Who reads the Headlines?
“On average, five times as many people read the headlines as read the body copy. It follows that unless your headline sells your product, you have wasted 90 percent of your money.”
David Ogilvy, Ogilvy on Advertising
Think about this. All the time, money, and energy you put into your website won’t mean squat if your headlines don’t work for you. Now that we’ve got your attention regarding headlines, let’s break it down.
Five Reasons Why the Headline is the Most Important Part of Your Website
Here’s why you’ve really got to focus on your headline and make it the most exciting thing about your article:
· The headline is all people get to see sometimes. The headline (and part of the meta tag) is often the only thing that will come up in a Search Engine Listing. If you have a boring headline, nobody will bother to click on it to read the rest of the article. Make sure your meta tag stops people in their tracks as well.
· A strong headline can attract a reader who otherwise wasn’t going to stop to read the web page. Magazines do this all the time with their screaming cover headlines. You know, the ones that you can’t ignore when you’re in line at the grocery store.
· People are too busy to scan a page if the headline is weak. Research shows that readers give a headline about 7 seconds before they decide to read an article or not. We need a powerful hook so that the reader will want to stick around and read our reasons! If your headline is the weakest part of your article, the reader will never discover the gem hidden within.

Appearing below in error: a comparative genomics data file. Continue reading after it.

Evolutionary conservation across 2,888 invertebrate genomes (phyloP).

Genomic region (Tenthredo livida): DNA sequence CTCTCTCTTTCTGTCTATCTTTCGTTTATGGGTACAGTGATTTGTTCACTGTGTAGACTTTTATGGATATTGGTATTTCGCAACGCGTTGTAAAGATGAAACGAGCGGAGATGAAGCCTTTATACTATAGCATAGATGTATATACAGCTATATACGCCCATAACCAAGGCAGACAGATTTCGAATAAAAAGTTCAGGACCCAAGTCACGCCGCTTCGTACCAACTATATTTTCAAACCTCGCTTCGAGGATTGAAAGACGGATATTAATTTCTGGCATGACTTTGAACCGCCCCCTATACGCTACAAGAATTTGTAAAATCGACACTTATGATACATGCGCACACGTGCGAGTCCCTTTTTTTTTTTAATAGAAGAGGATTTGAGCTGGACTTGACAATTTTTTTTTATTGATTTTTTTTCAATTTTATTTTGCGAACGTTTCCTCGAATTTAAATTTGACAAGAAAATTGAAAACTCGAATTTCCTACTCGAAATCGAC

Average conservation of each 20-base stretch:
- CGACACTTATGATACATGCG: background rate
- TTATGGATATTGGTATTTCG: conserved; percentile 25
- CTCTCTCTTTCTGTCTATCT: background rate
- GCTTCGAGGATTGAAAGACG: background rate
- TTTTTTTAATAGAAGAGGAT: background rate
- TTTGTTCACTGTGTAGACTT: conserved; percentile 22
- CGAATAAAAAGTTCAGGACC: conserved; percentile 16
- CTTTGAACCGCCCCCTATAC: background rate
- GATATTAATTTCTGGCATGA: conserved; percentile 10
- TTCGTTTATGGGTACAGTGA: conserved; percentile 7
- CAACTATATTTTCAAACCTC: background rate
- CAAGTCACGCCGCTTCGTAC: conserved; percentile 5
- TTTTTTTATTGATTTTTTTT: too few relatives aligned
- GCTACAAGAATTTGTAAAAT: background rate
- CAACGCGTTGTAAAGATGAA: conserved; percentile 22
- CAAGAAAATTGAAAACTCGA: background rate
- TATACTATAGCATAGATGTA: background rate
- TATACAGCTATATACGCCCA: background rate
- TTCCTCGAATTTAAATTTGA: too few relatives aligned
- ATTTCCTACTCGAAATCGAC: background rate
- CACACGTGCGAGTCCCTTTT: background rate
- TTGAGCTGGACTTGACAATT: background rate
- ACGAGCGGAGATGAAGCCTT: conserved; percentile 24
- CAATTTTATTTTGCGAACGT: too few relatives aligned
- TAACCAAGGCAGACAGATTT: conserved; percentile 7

· Headlines are the bottleneck to your conversion rates. If you can’t get people to click on the headline to read the rest of your copy, your landing page is doomed! Have you ever heard how the administrative assistant is the “gatekeeper” to a busy executive? You need to think of your headline as being the “facilitator” to the rest of your article. Another way to think about this is looking at the movies. You ever notice how movie companies always use the best parts of the movie to make up the movie trailers? But everybody knows why they do this, right? If they made the trailer boring, who would shell out $9 to watch the whole thing?
· For the pragmatics, if for nothing else headlines help set the reader’s expectations and also help spin the copy. Unless you’re writing news copy (and even then, this is a stretch to say), you’re writing is going to have a bias. As such, it doesn’t hurt to have your headline express said bias so you won’t alienate any of your readers two-thirds of the way down your copy!
I hope that reading this article has convinced you what an integral part your headlines play on your website. Now that you understand how important the headline is, can you afford to not make it the most powerful part of your page?